This historical approach to game design offers a broader understanding of how various constraints, both technical (hard) and circumstantial (soft) have shaped the development of the contemporary digital games industry. Grouping games into clusters based on common constraints provides an alternative way to present the history of games without resorting to ad hoc genre categories. I have not found any better approach for game design history, and I am convinced that without something of this kind, game studies is lacking a vital piece of the story of games.
Here’s a link to the paper I presented at DiGRA this year entitled Player Typology in Theory and Practice, and the abstract:
Player satisfaction modeling depends in part upon quantitative or qualitative typologies of playing preferences, although such approaches require scrutiny. Examination of psychometric typologies reveal that type theories have—except in rare cases—proven inadequate and have made way for alternative trait theories. This suggests any future player typology that will be sufficiently robust will need foundations in the form of a trait theory of playing preferences. This paper tracks the development of a sequence of player typologies developing from psychometric type theory roots towards an independently validated trait theory of play, albeit one yet to be fully developed. Statistical analysis of the results of one survey in this lineage is presented, along with a discussion of theoretical and practical ways in which the surveys and their implied typological instruments have evolved.
Thanks to everyone who attended my presentation and the boardgames panel! It was a great shame to only be able to attend one day of the conference.
Where does the games as art debate go now? How much do stereotypes of "the gamer" dominate and distort perspectives of games in culture? Can counterplay and co-creation in games change the relationship between the makers and players of games? Issues such as these were the focus of lively debate in-and-out of the conference halls at Videogame Cultures 3 in Oxford University’s Mansfield College.
The contemporary collision of traditional and the futuristic was underlined at this event by the architecture: the late Victorian “Queen Anne” style quadrangle building sits uncomfortably in the shadow of a modern steel-and-glass monstrosity that lurks in the background as if superimposed for an episode of Doctor Who. The oak wooden door to the conference eerily opens on its own as you approach.
I really didn’t know what I was getting myself into, but I can honestly say that this was far more than a typical academic conference – the camaraderie of an industry event like GDC coupled with the intimacy of a small conference (fewer than forty people in attendance) led to great opportunities for lively discussions that commenced within the programme to leak outwards into the pubs of Oxford during the night, and on in many cases into the early hours of the morning.
Hosted by Inter-disciplinary.net, an implausibly wild organisation that consists of hubs with titles like “Transformations” and “Evil”, and individual programmes on everything from Eroticism to Whiteness, I was slightly disappointed that for the most part it felt largely like a conventional game studies crowd – where were the psychologists, the economists, the law theorists? But this complaint is rather unjust since, as was pointed out to me, the event did feature presentations that offered radically diverse approaches to videogames, from literary and media theorists and virtual world researchers on one end of the scale through to philosophers and bloggers at the other, this was a long way from presenting a unified approach to the topics at hand, and all the better because of it. Besides, although interest in game studies is high at the moment and many universities now offer a degree in video game design or something equivalent, most discussion of game studies is still of a very low standard. That simply wasn't the case at this event.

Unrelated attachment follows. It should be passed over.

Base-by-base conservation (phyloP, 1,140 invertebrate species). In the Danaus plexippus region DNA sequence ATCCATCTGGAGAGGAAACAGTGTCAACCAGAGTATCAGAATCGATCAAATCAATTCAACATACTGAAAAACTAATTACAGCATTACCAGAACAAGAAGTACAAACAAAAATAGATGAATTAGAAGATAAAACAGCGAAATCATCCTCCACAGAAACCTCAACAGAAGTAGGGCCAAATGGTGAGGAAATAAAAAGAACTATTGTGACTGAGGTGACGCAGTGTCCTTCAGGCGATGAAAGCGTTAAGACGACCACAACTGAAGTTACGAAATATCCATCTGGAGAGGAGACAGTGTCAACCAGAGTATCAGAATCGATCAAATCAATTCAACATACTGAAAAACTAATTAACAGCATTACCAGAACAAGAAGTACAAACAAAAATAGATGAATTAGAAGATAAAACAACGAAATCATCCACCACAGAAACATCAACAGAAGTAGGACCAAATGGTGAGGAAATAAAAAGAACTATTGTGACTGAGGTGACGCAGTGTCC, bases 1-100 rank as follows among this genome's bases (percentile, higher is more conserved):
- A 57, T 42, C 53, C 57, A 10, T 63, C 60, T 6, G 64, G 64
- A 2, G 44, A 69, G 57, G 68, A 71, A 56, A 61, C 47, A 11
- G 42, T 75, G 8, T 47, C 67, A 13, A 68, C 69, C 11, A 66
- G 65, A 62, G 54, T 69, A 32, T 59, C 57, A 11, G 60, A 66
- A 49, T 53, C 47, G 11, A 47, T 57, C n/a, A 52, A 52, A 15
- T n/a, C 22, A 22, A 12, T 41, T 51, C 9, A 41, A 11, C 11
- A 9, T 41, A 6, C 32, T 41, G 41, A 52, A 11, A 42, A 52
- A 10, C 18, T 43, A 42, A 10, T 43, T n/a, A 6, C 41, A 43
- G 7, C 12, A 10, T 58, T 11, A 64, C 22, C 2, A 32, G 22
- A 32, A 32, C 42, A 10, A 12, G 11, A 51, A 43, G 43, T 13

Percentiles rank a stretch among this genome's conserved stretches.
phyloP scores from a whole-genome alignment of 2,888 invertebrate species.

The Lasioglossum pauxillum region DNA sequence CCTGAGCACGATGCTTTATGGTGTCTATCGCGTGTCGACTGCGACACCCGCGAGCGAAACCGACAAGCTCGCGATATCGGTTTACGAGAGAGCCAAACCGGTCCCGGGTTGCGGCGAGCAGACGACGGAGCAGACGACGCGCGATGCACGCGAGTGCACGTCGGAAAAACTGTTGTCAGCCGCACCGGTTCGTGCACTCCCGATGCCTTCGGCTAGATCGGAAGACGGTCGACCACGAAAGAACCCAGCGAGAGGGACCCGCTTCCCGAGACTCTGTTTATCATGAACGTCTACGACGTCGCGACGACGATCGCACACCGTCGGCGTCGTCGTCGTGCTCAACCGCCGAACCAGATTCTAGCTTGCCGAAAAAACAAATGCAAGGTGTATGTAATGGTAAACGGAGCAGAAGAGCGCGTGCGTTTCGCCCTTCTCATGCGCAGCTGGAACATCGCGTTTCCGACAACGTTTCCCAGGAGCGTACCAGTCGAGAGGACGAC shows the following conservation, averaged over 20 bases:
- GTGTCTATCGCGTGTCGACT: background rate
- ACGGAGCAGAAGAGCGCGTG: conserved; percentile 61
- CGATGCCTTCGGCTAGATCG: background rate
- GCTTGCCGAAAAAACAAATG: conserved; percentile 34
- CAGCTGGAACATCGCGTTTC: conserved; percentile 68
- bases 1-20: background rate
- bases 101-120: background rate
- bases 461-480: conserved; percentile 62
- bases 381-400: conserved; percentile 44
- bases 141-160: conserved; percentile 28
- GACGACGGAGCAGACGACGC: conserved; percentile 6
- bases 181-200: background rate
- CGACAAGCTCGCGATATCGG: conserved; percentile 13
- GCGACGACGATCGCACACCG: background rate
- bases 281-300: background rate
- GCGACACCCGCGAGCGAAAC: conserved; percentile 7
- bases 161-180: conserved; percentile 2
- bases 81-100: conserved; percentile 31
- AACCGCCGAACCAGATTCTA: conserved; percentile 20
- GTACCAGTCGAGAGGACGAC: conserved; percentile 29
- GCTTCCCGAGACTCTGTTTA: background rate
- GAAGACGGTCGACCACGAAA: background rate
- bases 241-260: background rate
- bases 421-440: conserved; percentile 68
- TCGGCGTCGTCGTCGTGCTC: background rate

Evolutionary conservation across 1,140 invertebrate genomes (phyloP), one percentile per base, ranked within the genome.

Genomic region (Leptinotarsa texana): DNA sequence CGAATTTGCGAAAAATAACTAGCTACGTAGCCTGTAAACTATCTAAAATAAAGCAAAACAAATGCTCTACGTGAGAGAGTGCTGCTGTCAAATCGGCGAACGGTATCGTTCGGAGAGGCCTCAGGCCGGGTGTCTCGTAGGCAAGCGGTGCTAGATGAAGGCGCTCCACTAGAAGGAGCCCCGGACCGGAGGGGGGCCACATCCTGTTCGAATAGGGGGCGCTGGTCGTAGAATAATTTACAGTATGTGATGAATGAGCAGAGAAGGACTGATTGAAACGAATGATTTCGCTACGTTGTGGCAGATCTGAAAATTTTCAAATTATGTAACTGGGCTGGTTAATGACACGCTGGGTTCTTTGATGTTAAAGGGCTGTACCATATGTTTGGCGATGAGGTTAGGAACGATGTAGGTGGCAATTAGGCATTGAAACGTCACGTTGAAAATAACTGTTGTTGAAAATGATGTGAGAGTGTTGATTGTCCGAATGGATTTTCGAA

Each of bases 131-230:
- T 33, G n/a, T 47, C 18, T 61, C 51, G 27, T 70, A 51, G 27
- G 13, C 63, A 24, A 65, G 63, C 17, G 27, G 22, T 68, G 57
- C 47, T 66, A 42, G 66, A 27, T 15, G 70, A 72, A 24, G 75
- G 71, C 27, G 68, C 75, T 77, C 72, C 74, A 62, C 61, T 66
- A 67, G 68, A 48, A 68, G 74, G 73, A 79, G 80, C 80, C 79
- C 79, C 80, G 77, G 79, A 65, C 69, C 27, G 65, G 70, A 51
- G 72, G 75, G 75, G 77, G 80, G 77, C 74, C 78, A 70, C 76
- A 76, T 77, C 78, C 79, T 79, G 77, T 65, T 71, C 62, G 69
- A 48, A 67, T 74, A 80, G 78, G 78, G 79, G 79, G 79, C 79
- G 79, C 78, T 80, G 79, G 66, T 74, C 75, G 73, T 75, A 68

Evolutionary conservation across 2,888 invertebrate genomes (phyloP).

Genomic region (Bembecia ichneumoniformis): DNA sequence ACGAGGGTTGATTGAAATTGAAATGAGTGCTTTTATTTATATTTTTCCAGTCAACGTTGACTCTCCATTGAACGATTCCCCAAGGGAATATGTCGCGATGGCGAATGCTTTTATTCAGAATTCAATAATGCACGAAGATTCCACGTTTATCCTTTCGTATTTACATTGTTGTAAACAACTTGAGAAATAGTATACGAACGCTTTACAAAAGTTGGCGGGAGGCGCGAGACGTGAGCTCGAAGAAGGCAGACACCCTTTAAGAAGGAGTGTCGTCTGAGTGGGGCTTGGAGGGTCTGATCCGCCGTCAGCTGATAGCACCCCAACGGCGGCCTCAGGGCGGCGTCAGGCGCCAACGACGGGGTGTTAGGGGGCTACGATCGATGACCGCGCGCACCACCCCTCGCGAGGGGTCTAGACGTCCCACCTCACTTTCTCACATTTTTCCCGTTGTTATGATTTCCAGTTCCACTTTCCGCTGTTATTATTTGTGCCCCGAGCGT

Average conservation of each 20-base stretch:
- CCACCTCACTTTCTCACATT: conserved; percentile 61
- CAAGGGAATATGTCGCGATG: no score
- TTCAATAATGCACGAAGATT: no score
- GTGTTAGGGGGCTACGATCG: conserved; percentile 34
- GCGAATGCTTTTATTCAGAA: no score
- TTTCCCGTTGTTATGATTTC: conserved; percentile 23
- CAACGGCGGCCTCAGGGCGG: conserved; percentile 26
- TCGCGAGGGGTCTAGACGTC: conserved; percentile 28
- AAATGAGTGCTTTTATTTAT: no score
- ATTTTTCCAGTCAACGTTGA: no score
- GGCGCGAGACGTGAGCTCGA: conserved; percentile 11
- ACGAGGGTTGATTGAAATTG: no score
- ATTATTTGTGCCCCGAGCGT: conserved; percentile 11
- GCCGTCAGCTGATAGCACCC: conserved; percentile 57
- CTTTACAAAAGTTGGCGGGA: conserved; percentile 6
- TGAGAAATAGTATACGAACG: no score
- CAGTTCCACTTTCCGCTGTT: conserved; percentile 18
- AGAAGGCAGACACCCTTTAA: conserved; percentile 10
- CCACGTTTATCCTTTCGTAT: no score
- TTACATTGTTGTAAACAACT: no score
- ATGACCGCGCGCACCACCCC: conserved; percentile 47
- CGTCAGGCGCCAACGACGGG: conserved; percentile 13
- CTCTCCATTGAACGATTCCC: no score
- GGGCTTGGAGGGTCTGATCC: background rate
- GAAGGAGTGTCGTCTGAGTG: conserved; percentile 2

My own presentation, a highly condensed version of Imaginary Games, was in the opening panel. This turned out to be one of my favourite sets of papers just because they fitted together so perfectly – Belgian philosopher and artist Christophe Bruchansky went first, presenting a semiotic approach to games that Corvus Elrod would have been proud of, then after my piece, Adam Ruch pushed the idea of a tyranny of 'game-fun’ while looking strangely like Corvus Elrod without the handlebar moustache. All three of us drew from each other’s papers on the fly, and the discussions afterwards became incredibly animated – especially on the matter of the artistic status and lack of esteem afforded the medium of games – setting a level of energy that was sustained for the most part throughout the conference.
Felan Parker’s later piece on artgames (referencing Passage, The Graveyard and The Marriage amongst others) put this issue of games as art into further context by considering the historical circumstances by which cultural products are legitimised as worthy of esteem, while Mathias Fuchs considered the use of ‘ludic interfaces’ in art installations and games, while also discussing how exciting new interfaces like the mouse quickly become “domesticated”. Julienne Greer delivered one of my favourite presentations of the conference, discussing digital companions in games such as Shadow of the Colossus (argo) and Portal (GLaDOS) from the perspective of an actress and a performer – as well as being the most consistently animated source of weird and wonderful new perspectives on just about everyone’s work.